The Raunchy Comedy Way Ahead Of The Bear Serves Lots Of Laughs

By Robert Scucci | Published

  • A raunchy comedy version of The Bear is streaming online.
  • Waiting, starring Ryan Reynolds and Anna Faris, is streaming on Amazon Prime Video.
  • Critically panned, Waiting nevertheless made boatloads of money at the box office.

Any current or former hospitality worker will be quick to tell you how startlingly accurate The Bear is in depicting the high levels of stress found in the world of fine dining. While The Bear elicits a healthy amount of laughter by highlighting the dark side of working at a restaurant, it also goes heavy by leaning into its more dramatic elements as its principal characters push themselves to their personal limits. If you’re looking for a lighter take on the inner workings of the food and beverage industry, then 2005’s Waiting is the film for you because it won’t give you a panic attack.

The Restaurant Answer To Office Space


Not unlike Office Space, Waiting is a workplace comedy that places emphasis on the kind of existential dread that can be found on the job, but without leaving you with a feeling of unease upon its conclusion. Using gross-out gags as its primary vehicle to deliver humor, Waiting takes place at a casual dining establishment called Shenaniganz. You’ll notice that the dynamic between front-of-house and back-of-house is similar to The Bear when it comes to interpersonal conflicts, but the characters are built differently in this movie and have strange penchant for full frontal male nudity.

It Will Make You Want To Eat Out A Lot Less


If you’re wondering what kind of vibe Shenaniganz is going for, all you need to do is pop into a chain restaurant like Chili’s or Bennigan’s to get a feel for the kind of atmosphere found in Waiting. In this setting, line cooks defile food when customers send their plates back to be corrected, but only before running into the dining room to sing “Happy Birthday” as a means to humiliate their younger clientele in front of other patrons. We are quickly introduced to the concept of the “Penis Showing Game,” and other antics that the back-of-house employees subject themselves to as a means to pass the time.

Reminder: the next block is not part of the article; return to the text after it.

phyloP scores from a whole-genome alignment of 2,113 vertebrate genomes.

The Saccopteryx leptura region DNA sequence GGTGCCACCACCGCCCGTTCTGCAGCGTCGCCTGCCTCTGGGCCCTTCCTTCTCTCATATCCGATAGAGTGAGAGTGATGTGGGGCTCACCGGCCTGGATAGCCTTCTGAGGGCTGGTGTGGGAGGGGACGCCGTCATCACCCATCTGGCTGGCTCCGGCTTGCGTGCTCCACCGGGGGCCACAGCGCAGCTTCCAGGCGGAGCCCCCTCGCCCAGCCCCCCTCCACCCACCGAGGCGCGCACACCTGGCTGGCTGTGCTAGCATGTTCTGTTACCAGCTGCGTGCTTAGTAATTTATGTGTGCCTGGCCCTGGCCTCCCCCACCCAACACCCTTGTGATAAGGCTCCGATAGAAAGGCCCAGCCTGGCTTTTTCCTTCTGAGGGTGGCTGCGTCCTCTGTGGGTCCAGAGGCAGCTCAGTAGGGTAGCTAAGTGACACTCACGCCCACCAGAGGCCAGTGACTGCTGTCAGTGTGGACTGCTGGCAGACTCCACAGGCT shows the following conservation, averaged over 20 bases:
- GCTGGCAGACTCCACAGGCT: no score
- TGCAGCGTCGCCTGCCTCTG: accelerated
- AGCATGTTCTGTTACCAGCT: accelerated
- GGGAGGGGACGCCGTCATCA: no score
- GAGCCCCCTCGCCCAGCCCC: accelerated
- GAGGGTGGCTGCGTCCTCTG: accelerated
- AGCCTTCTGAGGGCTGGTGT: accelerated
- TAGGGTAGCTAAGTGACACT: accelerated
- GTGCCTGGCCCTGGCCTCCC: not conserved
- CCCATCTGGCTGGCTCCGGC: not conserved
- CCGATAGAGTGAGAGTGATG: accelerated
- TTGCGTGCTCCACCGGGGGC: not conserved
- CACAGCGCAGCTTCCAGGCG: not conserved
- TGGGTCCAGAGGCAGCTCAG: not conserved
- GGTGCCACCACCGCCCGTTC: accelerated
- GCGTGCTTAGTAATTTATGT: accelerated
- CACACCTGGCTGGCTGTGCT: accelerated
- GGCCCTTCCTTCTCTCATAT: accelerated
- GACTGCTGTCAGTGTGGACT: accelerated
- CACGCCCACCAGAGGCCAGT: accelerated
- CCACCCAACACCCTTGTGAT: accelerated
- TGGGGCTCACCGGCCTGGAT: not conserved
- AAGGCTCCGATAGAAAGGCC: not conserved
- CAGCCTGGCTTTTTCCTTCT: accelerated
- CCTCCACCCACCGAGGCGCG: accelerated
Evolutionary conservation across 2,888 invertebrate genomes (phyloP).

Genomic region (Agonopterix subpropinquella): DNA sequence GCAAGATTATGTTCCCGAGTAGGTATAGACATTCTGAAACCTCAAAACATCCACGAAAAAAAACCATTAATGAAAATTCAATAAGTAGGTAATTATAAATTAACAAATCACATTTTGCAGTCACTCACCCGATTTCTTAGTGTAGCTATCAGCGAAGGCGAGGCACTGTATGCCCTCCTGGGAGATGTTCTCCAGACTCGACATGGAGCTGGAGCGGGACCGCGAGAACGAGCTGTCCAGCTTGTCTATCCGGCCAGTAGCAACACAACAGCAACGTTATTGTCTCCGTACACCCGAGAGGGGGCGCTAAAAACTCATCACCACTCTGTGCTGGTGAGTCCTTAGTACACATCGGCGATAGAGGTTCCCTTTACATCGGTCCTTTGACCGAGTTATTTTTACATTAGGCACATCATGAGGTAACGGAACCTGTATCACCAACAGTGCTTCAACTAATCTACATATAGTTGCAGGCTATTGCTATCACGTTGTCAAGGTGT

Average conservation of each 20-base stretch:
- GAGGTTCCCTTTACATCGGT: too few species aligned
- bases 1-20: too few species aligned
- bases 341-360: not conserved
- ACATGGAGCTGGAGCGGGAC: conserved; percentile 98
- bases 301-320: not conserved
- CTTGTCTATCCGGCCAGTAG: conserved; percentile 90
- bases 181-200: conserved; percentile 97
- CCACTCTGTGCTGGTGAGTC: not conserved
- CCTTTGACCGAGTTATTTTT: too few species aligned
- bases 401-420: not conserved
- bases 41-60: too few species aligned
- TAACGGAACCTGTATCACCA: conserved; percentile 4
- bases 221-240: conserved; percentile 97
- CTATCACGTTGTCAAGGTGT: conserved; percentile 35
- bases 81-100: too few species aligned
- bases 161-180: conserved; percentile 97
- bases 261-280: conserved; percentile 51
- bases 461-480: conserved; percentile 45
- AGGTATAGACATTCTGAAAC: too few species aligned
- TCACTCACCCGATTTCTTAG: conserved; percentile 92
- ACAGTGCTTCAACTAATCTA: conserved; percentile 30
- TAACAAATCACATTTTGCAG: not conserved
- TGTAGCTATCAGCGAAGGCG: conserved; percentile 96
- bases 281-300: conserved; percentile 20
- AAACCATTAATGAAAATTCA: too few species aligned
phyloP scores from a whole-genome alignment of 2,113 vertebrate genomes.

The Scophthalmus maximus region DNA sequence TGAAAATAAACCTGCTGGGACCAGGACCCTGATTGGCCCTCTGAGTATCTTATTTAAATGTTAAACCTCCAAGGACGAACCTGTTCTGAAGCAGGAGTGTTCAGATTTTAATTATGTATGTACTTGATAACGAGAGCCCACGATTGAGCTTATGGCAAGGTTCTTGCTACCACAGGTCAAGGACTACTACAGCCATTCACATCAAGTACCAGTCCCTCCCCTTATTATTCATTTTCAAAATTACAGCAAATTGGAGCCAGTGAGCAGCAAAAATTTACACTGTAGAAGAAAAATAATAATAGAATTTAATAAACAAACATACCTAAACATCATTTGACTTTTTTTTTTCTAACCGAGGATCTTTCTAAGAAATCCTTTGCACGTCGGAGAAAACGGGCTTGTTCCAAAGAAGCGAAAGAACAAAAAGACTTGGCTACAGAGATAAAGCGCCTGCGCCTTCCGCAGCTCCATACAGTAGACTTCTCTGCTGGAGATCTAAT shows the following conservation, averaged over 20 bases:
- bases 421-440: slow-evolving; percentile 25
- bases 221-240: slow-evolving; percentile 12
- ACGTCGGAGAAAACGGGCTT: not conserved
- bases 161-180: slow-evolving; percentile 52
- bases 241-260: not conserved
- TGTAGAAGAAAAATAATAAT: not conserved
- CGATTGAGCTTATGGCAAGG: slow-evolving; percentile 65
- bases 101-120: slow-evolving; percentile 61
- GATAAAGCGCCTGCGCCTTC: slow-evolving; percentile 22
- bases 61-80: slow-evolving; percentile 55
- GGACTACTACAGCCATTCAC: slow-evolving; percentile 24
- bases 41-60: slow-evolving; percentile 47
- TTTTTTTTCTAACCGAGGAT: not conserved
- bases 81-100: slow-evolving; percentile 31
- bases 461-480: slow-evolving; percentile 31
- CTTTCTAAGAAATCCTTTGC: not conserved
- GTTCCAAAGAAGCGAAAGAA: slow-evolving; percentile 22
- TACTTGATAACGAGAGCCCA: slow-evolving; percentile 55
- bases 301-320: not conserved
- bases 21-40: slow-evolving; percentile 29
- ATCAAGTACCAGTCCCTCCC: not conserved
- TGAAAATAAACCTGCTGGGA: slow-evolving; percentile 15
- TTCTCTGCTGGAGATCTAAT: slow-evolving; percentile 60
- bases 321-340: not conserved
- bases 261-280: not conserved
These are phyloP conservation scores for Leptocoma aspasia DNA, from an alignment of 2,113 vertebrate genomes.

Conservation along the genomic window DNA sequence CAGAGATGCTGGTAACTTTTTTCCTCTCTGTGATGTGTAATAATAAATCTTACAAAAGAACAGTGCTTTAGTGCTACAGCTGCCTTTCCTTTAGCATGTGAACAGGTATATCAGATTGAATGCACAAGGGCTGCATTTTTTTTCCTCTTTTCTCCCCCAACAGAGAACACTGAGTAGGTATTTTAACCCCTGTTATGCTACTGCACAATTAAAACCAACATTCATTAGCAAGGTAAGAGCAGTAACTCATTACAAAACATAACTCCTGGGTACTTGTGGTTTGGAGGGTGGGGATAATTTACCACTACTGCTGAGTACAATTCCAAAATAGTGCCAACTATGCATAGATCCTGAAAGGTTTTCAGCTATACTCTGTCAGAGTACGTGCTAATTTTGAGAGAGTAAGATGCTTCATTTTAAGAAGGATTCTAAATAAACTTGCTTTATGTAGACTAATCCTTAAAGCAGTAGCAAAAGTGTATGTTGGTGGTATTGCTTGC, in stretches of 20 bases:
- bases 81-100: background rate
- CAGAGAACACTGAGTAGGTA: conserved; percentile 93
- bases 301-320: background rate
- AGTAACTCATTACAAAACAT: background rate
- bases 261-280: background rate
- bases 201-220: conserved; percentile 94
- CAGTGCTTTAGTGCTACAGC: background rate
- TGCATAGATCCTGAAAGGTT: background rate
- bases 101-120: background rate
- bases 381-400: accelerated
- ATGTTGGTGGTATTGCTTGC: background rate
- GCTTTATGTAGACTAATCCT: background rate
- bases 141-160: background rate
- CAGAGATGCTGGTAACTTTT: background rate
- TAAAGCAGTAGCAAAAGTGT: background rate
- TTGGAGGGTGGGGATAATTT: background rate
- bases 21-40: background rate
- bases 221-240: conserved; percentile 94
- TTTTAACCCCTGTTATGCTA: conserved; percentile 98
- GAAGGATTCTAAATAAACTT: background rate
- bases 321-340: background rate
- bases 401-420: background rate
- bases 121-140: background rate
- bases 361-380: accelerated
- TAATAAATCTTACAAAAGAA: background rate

The Shenaniganz Staff

Waiting first introduces us to Dean (Justin Long), a down and out server working at Shenaniganz who wants to move onto bigger and better things despite his unwillingness to put in any of the required effort to improve his life. Though his whining is apparent (and kind of annoying) from the film’s outset, it’s a necessary character trait because it functions as a springboard for the supporting characters to bounce jokes off of. Dean works alongside Monty (Ryan Reynolds), who is generally happy with his station in life, and actually loves his job at Shenaniganz.

Each colorful character in Waiting has their own set of idiosyncrasies that drive the story while driving Dean insane because he’d rather mope about his situation, which is no different than anybody else’s situation. But the camaraderie found among the Shenaniganz staff is what ultimately helps Dean figure out his life because they’re all friends trying to make the best of their double shifts.

Training Mitch

A number of scenes in Waiting are set up through training videos that new employees have to watch before their first shift. The videos show the new employee, Mitch, how to actually do his job while the events that play out during actual service hours show employees behaving the exact opposite way they’re supposed to. While the training tapes highlight the quality of the food, the scene immediately cuts to cooks throwing food into microwaves, resulting in a number of hilarious contradictions between the ideal way a chain restaurant should operate versus how it actually operates.

Waiting Made Money But It’s Still Waiting To Impress Critics

Waiting was a commercial success, earning back over six times its reported budget of $3 million upon its 2005 theatrical release. But it’s the ratio between Waiting’s critical and audience reception that’s telling. Earning only a 30 percent critical score, this occupational comedy landed a disproportionately high audience score of 75 percent on Rotten Tomatoes.

In other words, although critics weren’t necessarily fond of the over-the-top gross-out humor found in Waiting, restaurant workers absolutely loved this movie. If you’ve never had the displeasure of cleaning an entire commercial kitchen from top to bottom, only to have a customer come in two minutes before closing, you may not appreciate the movie like somebody who has actually lived through such a harrowing experience.

Whether you’ve moved onto a different career path and feel nostalgic, or still find yourself elbow deep at the dish washing station after closing out service, watching Waiting on Amazon Prime is a great way to celebrate the restaurant industry without having to get too introspective.